Published: Wed, July 10, 2019
Worldwide | By Isabel Fisher

Snowball the Dancing Cockatoo Knows 14 Dance Moves, Study Reveals | Biology

Snowball the Dancing Cockatoo Knows 14 Dance Moves, Study Reveals | Biology

Now researchers find a cockatoo named Snowball can boogie with the best using a repertoire of 14 dance moves. "The fact that we see this in another animal suggests that if you have a brain with certain cognitive and neural capacities, you are predisposed to dance", he added.

So researchers made a decision to study similarities between Snowball's dancing and that of humans, including body parts used to respond to music and the diversity of steps. Among the most frequent were the "downward" move, the team's term for his signature head bob, the "headbang with lifted foot" and his take on "voguing", in which Snowball rapidly waved his head side-to-side with one claw in the air.

To quantify Snowball's movement diversity, the scientists filmed Snowball grooving to two classic hits of the eighties: 'Another One Bites the Dust' and 'Girls Just Want to Have Fun'. The cockatoo was found to have 14 distinct dance moves.

"What's most interesting to us is the sheer diversity of his movements to music", Tufts University psychologist Aniruddh Patel, who led the research, said in a press release.

Snowball's ability to spontaneously bust a move in response to music is something only parrots and humans do, as far as we know, and it may be because we share a unique set of traits.

Unlike the way humans normally dance, Snowball tended to dance in snippets of about three or four seconds. The findings were published Monday in the journal Current Biology. He contacted Irena Schulz, who owned the bird shelter where Snowball lived, and with her soon launched a study of Snowball's dancing prowess.

The study suggests Snowball may be displaying creativity in his dancing.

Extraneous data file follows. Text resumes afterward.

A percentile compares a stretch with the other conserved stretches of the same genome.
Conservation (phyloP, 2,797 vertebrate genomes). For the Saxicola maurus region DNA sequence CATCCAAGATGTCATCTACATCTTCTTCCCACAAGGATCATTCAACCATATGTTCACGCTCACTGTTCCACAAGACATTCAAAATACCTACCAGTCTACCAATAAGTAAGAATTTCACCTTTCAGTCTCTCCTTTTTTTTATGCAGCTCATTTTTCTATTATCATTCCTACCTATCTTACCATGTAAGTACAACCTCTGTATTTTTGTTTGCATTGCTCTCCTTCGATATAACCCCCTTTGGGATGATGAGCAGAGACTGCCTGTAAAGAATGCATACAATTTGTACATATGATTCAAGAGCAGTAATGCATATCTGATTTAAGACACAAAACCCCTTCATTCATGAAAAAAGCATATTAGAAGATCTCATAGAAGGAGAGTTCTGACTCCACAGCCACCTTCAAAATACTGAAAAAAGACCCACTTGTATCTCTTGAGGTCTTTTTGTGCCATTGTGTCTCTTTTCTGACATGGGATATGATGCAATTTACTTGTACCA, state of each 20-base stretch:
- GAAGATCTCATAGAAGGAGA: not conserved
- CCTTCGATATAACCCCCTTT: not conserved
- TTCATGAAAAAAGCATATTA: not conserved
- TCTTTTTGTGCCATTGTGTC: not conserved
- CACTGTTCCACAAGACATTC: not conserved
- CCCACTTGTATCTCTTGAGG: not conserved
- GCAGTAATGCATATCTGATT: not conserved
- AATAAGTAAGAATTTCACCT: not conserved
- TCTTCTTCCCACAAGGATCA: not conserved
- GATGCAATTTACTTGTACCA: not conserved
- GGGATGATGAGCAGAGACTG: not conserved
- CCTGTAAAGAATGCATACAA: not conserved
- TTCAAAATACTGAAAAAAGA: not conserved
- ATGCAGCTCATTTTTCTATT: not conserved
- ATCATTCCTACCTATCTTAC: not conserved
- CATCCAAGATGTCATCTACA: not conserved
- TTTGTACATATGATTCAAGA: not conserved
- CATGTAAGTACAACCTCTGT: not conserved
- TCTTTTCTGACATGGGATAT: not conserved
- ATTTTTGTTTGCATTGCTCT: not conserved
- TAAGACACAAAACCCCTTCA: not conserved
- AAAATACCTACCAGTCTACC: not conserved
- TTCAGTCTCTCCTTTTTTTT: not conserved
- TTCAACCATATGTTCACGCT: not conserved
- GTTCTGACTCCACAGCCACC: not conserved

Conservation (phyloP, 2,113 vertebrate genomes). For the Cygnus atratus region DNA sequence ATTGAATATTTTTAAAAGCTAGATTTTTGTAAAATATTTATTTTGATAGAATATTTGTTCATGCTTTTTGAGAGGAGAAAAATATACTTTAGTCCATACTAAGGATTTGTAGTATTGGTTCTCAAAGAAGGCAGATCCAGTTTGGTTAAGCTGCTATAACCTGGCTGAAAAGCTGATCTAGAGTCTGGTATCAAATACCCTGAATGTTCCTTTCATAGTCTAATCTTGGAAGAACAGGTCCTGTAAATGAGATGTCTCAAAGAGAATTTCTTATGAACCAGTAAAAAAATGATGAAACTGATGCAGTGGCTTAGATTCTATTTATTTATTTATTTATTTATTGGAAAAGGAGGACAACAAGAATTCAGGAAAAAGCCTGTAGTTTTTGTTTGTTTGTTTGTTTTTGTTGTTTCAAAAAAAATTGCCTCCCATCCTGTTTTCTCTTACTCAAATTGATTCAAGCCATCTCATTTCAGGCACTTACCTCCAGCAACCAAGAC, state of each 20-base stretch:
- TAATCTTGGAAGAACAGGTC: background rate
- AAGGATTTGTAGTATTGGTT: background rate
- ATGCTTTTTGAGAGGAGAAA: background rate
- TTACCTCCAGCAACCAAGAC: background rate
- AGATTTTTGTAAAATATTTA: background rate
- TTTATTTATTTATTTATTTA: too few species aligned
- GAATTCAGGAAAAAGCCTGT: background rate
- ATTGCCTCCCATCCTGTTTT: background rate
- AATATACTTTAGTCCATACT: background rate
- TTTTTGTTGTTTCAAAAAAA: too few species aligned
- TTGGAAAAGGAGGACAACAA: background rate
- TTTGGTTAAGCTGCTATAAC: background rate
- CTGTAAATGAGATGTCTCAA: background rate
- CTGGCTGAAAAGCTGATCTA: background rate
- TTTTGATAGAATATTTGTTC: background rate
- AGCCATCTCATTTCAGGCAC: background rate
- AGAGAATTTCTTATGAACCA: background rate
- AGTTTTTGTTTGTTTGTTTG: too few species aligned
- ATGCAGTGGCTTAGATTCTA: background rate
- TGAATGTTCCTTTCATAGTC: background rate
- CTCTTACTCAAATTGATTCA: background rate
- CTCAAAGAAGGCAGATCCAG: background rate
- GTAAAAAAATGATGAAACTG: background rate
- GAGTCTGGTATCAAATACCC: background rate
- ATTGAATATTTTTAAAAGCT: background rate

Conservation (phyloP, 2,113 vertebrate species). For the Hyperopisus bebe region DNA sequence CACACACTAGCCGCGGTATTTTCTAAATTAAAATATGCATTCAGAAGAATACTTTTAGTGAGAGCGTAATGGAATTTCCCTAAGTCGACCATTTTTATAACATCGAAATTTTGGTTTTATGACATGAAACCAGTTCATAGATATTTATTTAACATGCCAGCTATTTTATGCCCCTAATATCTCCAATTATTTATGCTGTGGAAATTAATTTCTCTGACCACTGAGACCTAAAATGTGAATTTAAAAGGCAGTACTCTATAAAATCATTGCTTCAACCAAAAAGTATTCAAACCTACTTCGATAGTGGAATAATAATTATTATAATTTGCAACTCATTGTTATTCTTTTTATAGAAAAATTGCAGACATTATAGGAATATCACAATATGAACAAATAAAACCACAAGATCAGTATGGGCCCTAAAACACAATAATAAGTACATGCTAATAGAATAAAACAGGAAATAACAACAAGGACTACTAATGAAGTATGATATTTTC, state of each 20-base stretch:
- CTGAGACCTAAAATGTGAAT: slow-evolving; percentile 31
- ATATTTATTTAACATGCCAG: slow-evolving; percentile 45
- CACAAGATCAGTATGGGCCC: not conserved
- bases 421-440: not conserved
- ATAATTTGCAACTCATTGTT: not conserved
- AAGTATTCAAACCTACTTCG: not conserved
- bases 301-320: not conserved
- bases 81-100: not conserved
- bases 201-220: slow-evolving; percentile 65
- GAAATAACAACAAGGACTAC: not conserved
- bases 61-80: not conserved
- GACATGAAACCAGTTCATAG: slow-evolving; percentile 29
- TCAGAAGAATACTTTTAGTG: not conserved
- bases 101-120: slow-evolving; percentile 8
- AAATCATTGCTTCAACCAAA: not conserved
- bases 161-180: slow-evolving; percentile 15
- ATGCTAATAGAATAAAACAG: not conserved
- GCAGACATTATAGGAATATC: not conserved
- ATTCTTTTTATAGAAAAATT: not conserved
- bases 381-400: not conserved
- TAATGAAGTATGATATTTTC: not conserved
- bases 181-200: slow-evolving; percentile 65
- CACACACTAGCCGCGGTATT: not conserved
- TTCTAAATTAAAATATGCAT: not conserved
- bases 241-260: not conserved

The first study showed that Snowball indeed anticipated the beat, bobbing his head and stomping his feet in time to the music.

Patel also warned readers against buying birds like Snowball "just to watch them dance".

He had already been studying people's inherent ability and desire to move to a beat, when he came across the grainy YouTube footage of a white parrot bobbing, kicking and squeaking along to Everybody (Backstreet's Back) by the Backstreet Boys. At first, they were fascinated by his ability to move to a beat, a trait previously only recorded in humans. Moving to music is a universal human phenomenon.

To analyze Snowball's movements, the study's first author R. Joanne Jao Keehn, a cognitive neuroscientist and a classically and contemporarily trained dancer, used frame-by-frame analysis with the audio muted.

After the research, Schulz noticed that Snowball was experimenting with new moves.

"It's striking that in our modern world people often listen to music on their own, for example on their phones, but still seek out other people when they want to dance", Professor Patel said.

Researchers weren't in a position to rule out then whether or not Snowball had copied the actions of his human owners or if he may adjust his head-bops to completely different tempos.

But nearly nothing - not the dogs and cats we share our homes with, nor the apes and monkeys who are our closest genetic relatives - could do what Snowball does.

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